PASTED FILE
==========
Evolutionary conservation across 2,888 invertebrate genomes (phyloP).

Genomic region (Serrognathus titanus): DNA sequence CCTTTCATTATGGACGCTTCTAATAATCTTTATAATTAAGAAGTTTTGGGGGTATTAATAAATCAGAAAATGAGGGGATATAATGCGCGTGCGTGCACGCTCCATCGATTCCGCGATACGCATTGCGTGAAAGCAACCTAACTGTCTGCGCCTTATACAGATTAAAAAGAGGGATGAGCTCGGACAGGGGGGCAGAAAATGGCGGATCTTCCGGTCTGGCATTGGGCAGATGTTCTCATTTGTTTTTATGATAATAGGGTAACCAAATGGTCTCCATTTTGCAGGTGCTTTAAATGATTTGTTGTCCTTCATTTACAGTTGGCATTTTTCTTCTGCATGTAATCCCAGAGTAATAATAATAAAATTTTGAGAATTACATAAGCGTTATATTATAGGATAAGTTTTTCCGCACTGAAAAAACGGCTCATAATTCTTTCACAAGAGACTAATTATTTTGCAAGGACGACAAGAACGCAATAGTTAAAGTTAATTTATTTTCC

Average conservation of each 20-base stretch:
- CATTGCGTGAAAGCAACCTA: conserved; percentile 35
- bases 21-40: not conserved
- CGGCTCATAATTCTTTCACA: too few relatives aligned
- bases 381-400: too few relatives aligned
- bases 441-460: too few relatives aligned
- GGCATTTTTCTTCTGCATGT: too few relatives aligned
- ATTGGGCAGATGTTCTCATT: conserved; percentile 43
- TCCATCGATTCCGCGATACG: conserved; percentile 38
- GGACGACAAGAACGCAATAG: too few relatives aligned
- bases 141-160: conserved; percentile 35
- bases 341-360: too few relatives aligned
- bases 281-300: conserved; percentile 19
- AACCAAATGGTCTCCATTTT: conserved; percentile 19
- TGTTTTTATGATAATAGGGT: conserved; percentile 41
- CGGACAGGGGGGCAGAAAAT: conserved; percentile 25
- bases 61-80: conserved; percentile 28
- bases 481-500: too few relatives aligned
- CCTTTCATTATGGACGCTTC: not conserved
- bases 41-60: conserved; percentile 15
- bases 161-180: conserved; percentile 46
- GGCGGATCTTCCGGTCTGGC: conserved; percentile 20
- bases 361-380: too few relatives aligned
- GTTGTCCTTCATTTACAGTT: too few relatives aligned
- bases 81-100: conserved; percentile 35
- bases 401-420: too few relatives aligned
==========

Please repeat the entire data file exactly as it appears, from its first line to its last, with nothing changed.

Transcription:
Evolutionary conservation across 2,888 invertebrate genomes (phyloP).

Genomic region (Serrognathus titanus): DNA sequence CCTTTCATTATGGACGCTTCTAATAATCTTTATAATTAAGAAGTTTTGGGGGTATTAATAAATCAGAAAATGAGGGGATATAATGCGCGTGCGTGCACGCTCCATCGATTCCGCGATACGCATTGCGTGAAAGCAACCTAACTGTCTGCGCCTTATACAGATTAAAAAGAGGGATGAGCTCGGACAGGGGGGCAGAAAATGGCGGATCTTCCGGTCTGGCATTGGGCAGATGTTCTCATTTGTTTTTATGATAATAGGGTAACCAAATGGTCTCCATTTTGCAGGTGCTTTAAATGATTTGTTGTCCTTCATTTACAGTTGGCATTTTTCTTCTGCATGTAATCCCAGAGTAATAATAATAAAATTTTGAGAATTACATAAGCGTTATATTATAGGATAAGTTTTTCCGCACTGAAAAAACGGCTCATAATTCTTTCACAAGAGACTAATTATTTTGCAAGGACGACAAGAACGCAATAGTTAAAGTTAATTTATTTTCC

Average conservation of each 20-base stretch:
- CATTGCGTGAAAGCAACCTA: conserved; percentile 35
- bases 21-40: not conserved
- CGGCTCATAATTCTTTCACA: too few relatives aligned
- bases 381-400: too few relatives aligned
- bases 441-460: too few relatives aligned
- GGCATTTTTCTTCTGCATGT: too few relatives aligned
- ATTGGGCAGATGTTCTCATT: conserved; percentile 43
- TCCATCGATTCCGCGATACG: conserved; percentile 38
- GGACGACAAGAACGCAATAG: too few relatives aligned
- bases 141-160: conserved; percentile 35
- bases 341-360: too few relatives aligned
- bases 281-300: conserved; percentile 19
- AACCAAATGGTCTCCATTTT: conserved; percentile 19
- TGTTTTTATGATAATAGGGT: conserved; percentile 41
- CGGACAGGGGGGCAGAAAAT: conserved; percentile 25
- bases 61-80: conserved; percentile 28
- bases 481-500: too few relatives aligned
- CCTTTCATTATGGACGCTTC: not conserved
- bases 41-60: conserved; percentile 15
- bases 161-180: conserved; percentile 46
- GGCGGATCTTCCGGTCTGGC: conserved; percentile 20
- bases 361-380: too few relatives aligned
- GTTGTCCTTCATTTACAGTT: too few relatives aligned
- bases 81-100: conserved; percentile 35
- bases 401-420: too few relatives aligned